Do Unions Increase Labor Shares? Evidence from US Industry-Level Data

Andrew T. Young, Hernando Zuleta

Research output: Contribution to journalArticlepeer-review

7 Scopus citations


We explore the relationship between union membership rates and labor shares using panel data on 35 industries, spanning the entire US economy, for the years 1983–2005. For the full sample, a standard deviation increase in union membership rates is associated with an increase in an industry’s labor share of about 10%. Starting from the mean labor share in our sample (0.614), this effect amounts to about 6 percentage points. However, the effect is weaker and not statistically significant for manufacturing industries. We control for the capital-to-output ratio in all of our estimations, and the results are consistent with an elasticity of substitution between capital and labor that is less than unity. As such, the positive union effect on labor share is consistent with either the right-to-manage or the efficiency bargaining model of unions.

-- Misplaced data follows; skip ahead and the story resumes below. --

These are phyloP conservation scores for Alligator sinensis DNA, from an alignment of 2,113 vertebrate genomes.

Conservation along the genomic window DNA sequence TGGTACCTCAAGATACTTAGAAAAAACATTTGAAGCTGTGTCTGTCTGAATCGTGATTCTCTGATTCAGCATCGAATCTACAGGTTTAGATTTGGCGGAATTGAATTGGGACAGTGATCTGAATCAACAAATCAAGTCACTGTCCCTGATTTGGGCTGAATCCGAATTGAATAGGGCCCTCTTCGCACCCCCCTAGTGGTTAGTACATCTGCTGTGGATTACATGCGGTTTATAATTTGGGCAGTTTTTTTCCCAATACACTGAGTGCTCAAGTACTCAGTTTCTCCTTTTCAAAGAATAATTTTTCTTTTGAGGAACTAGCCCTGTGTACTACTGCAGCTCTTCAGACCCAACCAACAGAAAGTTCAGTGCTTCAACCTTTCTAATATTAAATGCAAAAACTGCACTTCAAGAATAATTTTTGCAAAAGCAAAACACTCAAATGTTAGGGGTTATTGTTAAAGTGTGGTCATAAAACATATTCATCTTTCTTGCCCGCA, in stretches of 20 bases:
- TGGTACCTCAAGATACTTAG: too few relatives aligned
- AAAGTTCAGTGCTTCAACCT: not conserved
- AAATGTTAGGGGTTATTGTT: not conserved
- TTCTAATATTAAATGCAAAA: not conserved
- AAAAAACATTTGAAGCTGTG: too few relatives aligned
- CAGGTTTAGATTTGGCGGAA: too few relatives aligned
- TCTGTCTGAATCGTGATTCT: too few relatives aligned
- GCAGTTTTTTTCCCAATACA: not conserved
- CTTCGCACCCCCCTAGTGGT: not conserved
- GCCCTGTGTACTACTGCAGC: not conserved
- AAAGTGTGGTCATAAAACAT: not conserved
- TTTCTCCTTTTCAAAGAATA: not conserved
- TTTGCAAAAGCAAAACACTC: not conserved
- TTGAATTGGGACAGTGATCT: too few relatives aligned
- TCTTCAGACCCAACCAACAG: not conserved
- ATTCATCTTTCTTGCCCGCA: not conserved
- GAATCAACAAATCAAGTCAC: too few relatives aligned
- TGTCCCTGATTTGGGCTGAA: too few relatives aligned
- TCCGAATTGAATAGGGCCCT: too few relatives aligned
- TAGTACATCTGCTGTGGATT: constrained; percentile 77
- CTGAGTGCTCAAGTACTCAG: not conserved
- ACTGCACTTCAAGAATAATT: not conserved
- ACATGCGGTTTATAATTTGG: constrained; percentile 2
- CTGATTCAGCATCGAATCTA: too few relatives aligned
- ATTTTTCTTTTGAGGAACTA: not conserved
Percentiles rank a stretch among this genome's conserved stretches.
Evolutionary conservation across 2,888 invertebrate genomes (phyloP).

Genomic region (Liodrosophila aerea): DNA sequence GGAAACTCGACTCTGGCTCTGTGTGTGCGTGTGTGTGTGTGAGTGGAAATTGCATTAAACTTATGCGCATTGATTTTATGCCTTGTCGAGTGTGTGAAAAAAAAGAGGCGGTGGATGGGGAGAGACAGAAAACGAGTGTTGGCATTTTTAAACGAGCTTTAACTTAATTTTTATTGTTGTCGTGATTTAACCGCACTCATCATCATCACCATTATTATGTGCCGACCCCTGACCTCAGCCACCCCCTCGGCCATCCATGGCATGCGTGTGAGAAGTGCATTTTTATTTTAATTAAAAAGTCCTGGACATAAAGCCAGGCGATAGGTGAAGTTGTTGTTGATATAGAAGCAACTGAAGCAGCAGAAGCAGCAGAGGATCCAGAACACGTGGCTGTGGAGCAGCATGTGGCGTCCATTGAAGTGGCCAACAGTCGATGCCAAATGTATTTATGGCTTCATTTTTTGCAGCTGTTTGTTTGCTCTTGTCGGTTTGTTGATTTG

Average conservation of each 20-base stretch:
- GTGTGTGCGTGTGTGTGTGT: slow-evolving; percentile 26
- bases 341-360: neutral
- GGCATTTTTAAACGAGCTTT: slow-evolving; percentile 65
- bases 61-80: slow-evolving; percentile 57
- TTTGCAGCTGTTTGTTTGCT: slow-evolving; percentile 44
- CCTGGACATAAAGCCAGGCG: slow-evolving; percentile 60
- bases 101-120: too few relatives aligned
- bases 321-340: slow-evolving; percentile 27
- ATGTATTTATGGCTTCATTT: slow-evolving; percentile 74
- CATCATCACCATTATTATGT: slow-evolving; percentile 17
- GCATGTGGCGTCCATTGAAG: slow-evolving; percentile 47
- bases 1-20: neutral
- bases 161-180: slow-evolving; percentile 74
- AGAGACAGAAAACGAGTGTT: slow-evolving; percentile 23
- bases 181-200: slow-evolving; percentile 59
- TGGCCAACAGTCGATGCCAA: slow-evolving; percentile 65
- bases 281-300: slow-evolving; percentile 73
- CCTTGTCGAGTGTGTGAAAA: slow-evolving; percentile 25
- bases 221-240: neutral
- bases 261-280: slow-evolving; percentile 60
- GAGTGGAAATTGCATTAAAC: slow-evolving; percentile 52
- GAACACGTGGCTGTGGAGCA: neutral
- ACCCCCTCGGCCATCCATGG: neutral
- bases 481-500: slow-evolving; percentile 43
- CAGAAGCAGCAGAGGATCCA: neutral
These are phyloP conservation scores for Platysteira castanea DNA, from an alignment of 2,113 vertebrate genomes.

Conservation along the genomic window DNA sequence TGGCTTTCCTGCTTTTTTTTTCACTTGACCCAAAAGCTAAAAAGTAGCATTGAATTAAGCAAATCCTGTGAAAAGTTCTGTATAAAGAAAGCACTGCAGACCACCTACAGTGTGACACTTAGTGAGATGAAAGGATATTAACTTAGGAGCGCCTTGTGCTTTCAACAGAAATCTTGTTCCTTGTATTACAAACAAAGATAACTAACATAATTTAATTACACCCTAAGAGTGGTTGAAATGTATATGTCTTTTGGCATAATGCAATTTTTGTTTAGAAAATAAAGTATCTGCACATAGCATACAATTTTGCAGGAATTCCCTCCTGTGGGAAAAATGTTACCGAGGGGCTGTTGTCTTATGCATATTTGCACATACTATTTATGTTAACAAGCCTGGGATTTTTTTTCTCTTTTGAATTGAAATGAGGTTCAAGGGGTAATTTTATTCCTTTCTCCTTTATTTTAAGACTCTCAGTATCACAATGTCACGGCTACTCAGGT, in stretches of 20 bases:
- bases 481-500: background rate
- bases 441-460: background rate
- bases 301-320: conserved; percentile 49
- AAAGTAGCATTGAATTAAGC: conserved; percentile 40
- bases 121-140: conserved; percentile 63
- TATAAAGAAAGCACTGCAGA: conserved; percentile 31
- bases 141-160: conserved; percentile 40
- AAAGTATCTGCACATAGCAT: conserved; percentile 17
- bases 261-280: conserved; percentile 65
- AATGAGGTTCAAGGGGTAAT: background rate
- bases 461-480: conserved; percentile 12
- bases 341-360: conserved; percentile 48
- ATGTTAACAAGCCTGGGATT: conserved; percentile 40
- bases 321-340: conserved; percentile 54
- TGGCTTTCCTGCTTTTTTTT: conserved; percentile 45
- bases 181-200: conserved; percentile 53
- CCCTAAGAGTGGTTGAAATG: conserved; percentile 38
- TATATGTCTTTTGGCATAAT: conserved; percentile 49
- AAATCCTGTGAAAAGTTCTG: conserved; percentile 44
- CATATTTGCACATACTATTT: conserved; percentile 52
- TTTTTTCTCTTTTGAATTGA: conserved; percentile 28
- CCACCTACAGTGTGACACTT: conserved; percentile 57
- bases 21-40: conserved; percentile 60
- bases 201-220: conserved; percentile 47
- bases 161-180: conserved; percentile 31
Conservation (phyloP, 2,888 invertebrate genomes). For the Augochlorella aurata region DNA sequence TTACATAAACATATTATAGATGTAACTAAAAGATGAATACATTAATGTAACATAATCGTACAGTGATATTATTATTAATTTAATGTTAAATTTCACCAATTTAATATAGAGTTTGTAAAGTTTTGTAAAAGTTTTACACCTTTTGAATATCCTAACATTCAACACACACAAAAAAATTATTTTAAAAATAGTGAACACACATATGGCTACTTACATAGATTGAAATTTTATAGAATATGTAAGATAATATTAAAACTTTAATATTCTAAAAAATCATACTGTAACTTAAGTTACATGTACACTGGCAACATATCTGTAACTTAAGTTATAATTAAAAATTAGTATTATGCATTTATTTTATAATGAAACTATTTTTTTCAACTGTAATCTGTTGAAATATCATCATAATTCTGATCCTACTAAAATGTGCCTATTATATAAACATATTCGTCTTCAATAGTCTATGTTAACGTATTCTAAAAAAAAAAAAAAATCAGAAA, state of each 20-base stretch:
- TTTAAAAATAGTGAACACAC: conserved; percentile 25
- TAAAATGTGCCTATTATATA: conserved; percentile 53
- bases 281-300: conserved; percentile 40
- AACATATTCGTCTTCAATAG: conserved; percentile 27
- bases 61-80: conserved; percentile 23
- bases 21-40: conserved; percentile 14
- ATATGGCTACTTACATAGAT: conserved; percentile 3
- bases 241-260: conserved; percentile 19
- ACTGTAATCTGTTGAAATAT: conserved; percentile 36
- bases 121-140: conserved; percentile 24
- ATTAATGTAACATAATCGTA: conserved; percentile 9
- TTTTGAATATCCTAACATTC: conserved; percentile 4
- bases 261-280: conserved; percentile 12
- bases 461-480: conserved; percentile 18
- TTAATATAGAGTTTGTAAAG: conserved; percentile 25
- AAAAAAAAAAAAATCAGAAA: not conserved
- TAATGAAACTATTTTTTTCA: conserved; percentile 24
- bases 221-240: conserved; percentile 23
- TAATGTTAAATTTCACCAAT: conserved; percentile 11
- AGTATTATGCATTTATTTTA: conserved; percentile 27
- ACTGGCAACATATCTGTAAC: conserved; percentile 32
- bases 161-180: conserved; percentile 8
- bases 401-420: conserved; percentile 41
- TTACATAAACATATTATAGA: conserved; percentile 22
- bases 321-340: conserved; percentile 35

Original languageEnglish
Pages (from-to)558-575
Number of pages18
JournalEastern Economic Journal
Issue number4
StatePublished - Sep 1 2018


  • E25
  • J20
  • J51
  • capital share
  • income distribution
  • labor demand
  • labor market institutions
  • labor share
  • labor unions
  • trade unions


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